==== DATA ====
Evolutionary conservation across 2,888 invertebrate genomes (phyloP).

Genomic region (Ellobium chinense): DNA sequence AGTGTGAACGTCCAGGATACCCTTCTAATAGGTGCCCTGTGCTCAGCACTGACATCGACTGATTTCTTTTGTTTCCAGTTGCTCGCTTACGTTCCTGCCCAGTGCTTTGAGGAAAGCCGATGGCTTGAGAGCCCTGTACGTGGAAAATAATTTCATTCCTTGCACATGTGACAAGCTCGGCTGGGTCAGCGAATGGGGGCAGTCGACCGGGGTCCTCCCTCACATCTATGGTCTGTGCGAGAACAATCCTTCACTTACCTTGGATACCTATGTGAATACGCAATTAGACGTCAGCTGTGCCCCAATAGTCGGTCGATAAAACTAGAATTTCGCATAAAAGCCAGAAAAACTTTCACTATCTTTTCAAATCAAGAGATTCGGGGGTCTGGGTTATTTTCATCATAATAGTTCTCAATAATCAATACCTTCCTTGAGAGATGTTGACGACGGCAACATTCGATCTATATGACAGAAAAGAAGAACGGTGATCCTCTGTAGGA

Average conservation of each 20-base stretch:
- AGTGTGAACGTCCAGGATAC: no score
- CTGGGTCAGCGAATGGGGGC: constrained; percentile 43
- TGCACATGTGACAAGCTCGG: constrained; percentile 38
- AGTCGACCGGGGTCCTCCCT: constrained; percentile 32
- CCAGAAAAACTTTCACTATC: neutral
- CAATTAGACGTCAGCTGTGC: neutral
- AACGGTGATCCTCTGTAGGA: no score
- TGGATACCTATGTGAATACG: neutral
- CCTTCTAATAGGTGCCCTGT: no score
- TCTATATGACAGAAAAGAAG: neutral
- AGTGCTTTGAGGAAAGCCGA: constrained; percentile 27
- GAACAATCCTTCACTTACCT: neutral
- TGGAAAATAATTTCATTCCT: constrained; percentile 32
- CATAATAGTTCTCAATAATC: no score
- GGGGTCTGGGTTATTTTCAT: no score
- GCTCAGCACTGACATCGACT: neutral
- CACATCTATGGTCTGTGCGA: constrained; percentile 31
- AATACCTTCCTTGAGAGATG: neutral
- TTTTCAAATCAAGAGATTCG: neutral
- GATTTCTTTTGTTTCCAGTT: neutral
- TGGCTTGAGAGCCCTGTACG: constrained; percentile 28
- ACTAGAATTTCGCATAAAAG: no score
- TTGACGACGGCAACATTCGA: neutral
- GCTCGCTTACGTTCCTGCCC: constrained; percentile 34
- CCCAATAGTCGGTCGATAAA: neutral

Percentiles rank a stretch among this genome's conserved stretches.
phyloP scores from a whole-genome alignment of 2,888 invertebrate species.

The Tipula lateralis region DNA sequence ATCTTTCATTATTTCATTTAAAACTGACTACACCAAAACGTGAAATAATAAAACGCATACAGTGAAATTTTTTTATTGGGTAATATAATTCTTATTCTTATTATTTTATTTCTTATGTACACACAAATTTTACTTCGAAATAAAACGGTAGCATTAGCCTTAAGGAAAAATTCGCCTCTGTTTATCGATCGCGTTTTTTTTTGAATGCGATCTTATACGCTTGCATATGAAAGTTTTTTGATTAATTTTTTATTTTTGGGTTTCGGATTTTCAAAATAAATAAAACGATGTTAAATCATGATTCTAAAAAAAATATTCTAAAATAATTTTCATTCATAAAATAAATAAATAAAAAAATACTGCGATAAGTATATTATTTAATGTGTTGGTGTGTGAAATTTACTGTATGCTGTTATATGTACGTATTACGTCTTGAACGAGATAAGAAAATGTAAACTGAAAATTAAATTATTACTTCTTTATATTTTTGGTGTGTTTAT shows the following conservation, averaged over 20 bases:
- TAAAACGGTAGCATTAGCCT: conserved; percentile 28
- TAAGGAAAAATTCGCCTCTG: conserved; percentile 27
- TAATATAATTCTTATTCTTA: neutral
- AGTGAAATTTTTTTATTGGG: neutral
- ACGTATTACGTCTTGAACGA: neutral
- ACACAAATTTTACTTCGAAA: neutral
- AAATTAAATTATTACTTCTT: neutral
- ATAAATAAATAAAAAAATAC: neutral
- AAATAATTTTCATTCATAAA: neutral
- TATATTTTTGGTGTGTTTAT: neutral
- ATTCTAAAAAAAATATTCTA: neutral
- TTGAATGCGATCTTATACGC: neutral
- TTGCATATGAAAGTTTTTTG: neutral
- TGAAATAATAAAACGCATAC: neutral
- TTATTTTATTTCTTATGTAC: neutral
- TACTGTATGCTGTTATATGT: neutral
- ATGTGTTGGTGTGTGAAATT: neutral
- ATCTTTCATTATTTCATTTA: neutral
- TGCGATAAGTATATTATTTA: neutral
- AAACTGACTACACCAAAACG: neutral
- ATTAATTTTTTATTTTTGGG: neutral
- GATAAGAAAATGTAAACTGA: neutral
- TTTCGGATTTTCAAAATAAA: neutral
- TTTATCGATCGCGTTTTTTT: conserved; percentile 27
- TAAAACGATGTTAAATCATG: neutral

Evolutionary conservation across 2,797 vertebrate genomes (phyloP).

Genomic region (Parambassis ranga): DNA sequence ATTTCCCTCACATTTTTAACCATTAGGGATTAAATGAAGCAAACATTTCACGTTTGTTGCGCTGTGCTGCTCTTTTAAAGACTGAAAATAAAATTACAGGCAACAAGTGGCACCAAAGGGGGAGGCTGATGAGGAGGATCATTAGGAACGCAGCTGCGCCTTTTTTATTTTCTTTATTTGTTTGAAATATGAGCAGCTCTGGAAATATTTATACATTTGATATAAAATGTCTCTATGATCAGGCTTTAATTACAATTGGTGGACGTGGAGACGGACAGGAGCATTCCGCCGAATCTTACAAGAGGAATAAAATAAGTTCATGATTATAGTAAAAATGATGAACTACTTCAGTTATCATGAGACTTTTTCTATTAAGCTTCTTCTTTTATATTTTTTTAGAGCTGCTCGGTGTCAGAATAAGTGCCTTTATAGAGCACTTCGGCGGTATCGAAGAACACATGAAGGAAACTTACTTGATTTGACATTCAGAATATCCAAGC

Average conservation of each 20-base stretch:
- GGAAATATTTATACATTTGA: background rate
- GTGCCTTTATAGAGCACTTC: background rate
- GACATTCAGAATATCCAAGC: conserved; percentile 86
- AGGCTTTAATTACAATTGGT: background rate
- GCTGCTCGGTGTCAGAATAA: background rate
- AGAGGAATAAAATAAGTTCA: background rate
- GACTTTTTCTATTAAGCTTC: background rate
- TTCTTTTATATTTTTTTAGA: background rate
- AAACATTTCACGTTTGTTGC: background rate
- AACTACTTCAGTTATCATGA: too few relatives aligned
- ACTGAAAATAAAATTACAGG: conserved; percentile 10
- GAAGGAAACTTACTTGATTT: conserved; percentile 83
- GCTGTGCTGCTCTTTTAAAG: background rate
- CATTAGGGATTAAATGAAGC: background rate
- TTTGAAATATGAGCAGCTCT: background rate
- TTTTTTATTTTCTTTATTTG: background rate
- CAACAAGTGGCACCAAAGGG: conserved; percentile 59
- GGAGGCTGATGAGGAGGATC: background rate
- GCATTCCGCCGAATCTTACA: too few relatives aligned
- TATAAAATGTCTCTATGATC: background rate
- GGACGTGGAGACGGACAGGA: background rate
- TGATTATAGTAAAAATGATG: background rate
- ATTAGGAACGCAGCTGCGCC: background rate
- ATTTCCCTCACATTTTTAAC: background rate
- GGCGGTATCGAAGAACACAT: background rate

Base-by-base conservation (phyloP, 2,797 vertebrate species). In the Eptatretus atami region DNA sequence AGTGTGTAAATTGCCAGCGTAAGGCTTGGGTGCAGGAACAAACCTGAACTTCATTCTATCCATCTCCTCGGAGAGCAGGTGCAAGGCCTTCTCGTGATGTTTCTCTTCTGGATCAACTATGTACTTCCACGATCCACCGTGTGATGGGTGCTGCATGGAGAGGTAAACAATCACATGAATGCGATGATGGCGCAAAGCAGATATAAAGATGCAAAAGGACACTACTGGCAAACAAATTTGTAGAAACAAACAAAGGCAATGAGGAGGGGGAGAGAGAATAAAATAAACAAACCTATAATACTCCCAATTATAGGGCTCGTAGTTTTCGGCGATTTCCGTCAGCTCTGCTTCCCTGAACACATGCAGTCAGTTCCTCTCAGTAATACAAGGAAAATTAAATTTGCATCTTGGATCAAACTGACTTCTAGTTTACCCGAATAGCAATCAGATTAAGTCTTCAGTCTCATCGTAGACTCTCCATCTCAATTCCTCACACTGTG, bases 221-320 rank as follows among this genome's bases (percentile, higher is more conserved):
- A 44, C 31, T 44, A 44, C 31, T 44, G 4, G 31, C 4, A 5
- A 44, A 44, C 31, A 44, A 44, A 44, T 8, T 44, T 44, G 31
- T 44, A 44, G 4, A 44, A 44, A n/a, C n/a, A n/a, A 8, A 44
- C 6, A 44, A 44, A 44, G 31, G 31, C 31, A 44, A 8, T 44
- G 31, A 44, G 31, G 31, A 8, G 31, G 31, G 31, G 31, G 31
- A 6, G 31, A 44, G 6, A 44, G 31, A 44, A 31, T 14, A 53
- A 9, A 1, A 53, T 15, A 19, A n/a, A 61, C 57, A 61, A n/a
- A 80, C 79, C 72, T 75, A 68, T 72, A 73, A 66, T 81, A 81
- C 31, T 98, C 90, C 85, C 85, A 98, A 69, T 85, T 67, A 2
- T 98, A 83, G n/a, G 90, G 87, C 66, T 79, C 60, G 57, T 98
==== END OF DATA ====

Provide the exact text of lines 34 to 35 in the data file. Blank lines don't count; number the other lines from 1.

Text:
- TAATATAATTCTTATTCTTA: neutral
- AGTGAAATTTTTTTATTGGG: neutral